| 刘诗园 | LIU SHIYUAN

 

 

 

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Works (click images or titles for more details)
CV
Contact
/ Isolated Above, Connected Down /
/ Almost Like Rebar /
/ Fuck It, I Love You /
/ Music Forbidden /
/ The Best Is Yet To Come /
/ Best Friends Forever /
/ It´s Nice to See You /
/ The Smallest Lobster /
/ Love Poem /
/ not titled /
/ Wonderland /
/ This Way or That Way /
/ From Happiness To Whatever /
/ OMG Welcome! /
/ Lost In Export /
/ Untitled /
/ Beyond The Pale /
/ We Were Never Alone Never Bored /
/ Someone Else, Somewhere Else /
/ As Simple As Clay /
/ Extreme Deep Field /
/ The Edge Of Vision, Or The Edge Of The Earth /
/ Re-en-act /
/ If It Wasn't /
/ A Conversation With Photography /
/ Too Many Words /
/ Hi~! /
/ Chair No.1 /
/ Evidence /

Isolated Above, Connected Down

February 2018

Single channel color video

21 minutes; 55 seconds / 2K / surround sound

Director: Liu Shiyuan / DOP: Liu Shiyuan & Balthazar Hertel / Editor: Liu Shiyuan & Anders Pedersen / Grading: Liu Shiyuan & Anders V. Christensen/ Mix: Kristian Mondrup /

Composer: Kristian Mondrup / Script: Kristian Mondrup / Mix: Kristian Mondrup / Costume and Make-up: Anna Holmgren / Gaffer: Michael Kreutzmann / Boom: Asbjørn Derdau /

Producer: Liu Shiyuan & Alexander Nielsen / Father: Anders Mossling / Mother: Lisa Carlehed

 

One of the key concepts in Liu’s work is to encourage the viewer to slow down and pause for a moment,

allowing the time to observe and the mental space to wander. For her solo presentation with us in 2018, the video work Isolated

Above, Connected Down is projected onto a massive screen in the first floor gallery, and the viewer is invited to sit or lie down

on the pillows scattered around the black-and-gray-plaid carpeted floor, as if lying on the grass and daydreaming while looking

at the sky. The video begins with a series of cloud scenes, which were shot with the camera pointing directly from the ground

up toward the sky. Mimicking a relaxing mind fading into vague memories and blissful visions, sweet, pristine views of nature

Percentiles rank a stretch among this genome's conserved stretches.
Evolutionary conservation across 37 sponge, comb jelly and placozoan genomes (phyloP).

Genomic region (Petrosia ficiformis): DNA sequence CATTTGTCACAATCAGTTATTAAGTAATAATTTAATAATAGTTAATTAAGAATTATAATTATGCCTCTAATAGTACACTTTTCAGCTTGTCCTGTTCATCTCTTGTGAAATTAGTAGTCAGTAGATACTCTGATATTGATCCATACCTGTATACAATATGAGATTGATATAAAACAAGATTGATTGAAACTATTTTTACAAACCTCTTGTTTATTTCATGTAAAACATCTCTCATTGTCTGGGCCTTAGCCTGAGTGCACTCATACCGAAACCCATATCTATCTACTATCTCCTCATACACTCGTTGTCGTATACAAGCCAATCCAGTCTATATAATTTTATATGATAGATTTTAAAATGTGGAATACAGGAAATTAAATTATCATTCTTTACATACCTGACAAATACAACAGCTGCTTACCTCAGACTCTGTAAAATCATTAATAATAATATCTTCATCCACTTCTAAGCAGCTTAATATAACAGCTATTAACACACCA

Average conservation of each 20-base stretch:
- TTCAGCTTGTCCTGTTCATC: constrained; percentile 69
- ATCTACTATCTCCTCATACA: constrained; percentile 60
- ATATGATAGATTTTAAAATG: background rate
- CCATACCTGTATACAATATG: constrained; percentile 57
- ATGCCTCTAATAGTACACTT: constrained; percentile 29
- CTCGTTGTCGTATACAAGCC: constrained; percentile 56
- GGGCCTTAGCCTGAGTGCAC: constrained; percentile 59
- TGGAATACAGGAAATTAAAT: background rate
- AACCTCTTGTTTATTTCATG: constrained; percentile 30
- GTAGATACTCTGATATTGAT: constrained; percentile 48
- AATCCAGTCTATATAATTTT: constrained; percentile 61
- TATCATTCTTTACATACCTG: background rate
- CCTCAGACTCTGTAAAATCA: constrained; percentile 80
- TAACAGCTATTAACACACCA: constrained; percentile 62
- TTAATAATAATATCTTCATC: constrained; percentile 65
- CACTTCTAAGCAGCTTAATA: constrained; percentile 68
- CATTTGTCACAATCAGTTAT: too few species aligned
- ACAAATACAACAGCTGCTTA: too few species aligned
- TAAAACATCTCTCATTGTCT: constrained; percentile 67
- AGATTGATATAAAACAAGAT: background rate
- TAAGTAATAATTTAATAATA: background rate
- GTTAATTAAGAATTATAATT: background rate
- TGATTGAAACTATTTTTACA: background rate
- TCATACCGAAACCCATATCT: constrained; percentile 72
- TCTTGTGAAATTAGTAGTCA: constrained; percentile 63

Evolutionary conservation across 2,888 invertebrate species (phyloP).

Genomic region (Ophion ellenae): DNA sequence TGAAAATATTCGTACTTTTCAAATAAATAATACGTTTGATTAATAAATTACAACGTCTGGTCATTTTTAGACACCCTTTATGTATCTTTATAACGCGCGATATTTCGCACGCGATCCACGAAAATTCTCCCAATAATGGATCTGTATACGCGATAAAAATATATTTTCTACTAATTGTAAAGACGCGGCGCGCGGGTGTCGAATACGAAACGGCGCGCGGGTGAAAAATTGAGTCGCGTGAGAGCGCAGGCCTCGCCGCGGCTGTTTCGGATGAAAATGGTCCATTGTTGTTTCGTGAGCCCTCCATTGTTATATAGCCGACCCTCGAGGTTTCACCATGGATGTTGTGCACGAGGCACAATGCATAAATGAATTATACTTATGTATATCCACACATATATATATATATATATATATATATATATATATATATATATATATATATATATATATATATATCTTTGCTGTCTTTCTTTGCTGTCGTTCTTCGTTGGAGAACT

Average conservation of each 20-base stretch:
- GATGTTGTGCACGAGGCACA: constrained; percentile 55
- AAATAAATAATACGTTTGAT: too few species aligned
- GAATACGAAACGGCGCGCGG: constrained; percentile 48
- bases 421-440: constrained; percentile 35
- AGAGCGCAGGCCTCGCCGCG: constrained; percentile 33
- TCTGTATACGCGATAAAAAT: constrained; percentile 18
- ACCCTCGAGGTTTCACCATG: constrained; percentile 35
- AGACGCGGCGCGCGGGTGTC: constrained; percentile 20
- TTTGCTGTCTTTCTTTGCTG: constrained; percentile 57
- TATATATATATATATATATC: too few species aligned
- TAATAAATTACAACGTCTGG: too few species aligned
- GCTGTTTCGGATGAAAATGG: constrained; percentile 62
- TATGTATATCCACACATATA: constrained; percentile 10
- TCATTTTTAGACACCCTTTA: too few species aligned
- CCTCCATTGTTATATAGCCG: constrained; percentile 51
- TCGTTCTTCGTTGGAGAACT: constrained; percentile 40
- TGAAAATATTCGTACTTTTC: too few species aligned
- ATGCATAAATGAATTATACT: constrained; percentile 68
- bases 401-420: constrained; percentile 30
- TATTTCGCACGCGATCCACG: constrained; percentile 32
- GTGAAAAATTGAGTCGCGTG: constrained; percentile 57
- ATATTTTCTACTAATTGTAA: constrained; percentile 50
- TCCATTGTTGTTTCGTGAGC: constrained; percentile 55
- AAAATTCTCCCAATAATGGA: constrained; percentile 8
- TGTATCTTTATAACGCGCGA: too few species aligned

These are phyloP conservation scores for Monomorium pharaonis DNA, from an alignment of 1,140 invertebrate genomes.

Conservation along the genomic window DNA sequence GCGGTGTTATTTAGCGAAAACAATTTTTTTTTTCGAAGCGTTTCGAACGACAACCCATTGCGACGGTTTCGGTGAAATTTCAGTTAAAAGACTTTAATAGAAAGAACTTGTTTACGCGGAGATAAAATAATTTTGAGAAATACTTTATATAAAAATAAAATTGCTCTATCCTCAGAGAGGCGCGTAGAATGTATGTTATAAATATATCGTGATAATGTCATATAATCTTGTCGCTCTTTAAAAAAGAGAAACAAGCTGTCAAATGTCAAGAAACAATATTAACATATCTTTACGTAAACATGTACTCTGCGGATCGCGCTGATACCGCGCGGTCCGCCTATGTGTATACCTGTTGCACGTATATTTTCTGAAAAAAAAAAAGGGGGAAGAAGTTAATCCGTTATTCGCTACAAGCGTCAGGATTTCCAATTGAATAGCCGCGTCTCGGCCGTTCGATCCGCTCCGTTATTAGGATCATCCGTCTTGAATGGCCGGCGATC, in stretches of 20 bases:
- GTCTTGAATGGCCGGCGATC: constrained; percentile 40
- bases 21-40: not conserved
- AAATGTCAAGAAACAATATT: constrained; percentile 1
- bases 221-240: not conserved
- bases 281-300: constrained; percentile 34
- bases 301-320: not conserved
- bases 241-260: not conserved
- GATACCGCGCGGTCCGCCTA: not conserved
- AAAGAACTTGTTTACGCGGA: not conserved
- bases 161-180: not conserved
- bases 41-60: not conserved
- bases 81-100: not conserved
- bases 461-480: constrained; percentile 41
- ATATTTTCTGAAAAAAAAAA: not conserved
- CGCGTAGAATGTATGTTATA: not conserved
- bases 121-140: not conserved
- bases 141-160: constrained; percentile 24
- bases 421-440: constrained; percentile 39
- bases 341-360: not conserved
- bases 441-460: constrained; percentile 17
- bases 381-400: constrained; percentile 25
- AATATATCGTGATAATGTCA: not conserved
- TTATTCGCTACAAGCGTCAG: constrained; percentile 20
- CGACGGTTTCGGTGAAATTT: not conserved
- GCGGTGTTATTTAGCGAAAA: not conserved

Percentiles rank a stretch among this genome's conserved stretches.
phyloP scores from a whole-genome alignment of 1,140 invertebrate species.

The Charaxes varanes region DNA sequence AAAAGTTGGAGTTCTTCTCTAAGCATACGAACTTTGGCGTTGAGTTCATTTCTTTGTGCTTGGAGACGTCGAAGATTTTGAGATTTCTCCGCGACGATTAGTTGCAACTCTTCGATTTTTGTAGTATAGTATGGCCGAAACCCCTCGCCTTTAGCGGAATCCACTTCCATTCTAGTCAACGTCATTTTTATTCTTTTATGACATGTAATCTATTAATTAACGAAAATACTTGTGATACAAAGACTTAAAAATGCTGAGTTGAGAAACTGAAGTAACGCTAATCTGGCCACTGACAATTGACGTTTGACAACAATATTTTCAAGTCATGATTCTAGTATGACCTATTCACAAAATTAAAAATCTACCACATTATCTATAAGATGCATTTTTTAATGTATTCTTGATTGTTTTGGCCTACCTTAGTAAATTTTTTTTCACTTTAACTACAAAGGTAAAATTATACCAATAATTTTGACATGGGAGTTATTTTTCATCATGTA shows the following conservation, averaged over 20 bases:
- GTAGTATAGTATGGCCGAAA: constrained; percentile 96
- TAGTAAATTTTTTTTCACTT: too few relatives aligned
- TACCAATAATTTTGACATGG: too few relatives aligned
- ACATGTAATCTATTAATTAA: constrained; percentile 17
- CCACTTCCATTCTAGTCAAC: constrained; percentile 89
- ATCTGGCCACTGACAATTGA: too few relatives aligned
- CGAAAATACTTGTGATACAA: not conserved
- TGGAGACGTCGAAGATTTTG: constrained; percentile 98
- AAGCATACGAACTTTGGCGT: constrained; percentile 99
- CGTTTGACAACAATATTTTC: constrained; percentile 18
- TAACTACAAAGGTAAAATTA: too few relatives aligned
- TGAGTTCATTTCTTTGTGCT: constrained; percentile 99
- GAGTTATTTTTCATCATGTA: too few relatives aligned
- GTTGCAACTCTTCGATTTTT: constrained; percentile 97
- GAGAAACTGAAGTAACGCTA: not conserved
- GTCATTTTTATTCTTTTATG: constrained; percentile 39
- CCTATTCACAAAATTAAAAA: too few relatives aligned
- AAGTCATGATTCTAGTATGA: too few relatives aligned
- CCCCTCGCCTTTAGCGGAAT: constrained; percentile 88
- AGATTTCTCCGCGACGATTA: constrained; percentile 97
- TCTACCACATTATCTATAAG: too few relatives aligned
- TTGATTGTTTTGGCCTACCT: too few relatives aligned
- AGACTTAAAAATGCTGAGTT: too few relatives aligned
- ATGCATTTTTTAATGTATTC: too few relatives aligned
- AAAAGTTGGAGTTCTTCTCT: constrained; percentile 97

begin to appear: bright blossoms and lush plants, busy bees, creeks glistening under the summer sun, a tranquil pond rippling

gently as gold fish glide past lily pads and lotus flower. As the mind enters into a train of increasingly coherent thought, the video

transitions into strips of rolling images, speeding up as the thought process escalates. Among the shuffling images are found

pictures from the 1960s and 70s that reinforce conventional male and female roles, foreshadowing the main scene to follow.

A tense, substantial conversation takes place at a dinner table between a couple. The mother’s role is intuitive, emotional and

anxious, exhausted from taking care of her young child, who is now finally asleep. The father’s role is rational, logical and calm,

eager to discuss political and metaphysical topics during dinner. The two characters’ different personalities and dispositions

cause a succession of miscommunicated and misconceived ideas as the dialogue unfolds, revolving around foreign cultures,

commercial production, allegory, religion and so on. Meanwhile, imbedded in the dialogue are about 20 important contemporary

art exhibition titles, aesthetic philosophical quotes, as well as titles of books on economics theory. These otherwise ‘highly important

and charged’ titles and quotes in their respective fields are used here in an insignificant, if not pointless and petty, quarrel between

two people whose perspectives already misalign, showing how seemingly fixed meaning and value can fluctuate in altered contexts.

The work’s many layers of discursive appropriation and misplacement culminate in its symbolic ending, where a prolonged

closeup shot of a bee—a longstanding allegorical creature whose unwavering diligence enables perfectly functional collective

productivity much like that of the Capitalist ideal—reveals its hairy and spiky anatomical features, eating from one flower after

another until it dies from gluttony. We don’t know if a bee could really die from overeating, yet the overfed bee here is a fictional

fragment and its greedy nature a deliberate attribution by the artist, just as the hardworking bee and its wonderful diligent nature

was once born through an intentional design to set a certain model for us.

 

Exhibitions:

2018 Isolated Above, Connected DownTanya Bonakdar Gallery. New York, USA.

 

installation view at Tanya Bonakdar Gallery ↓

Copyright © Studio Liu Shiyuan, All rights reserved.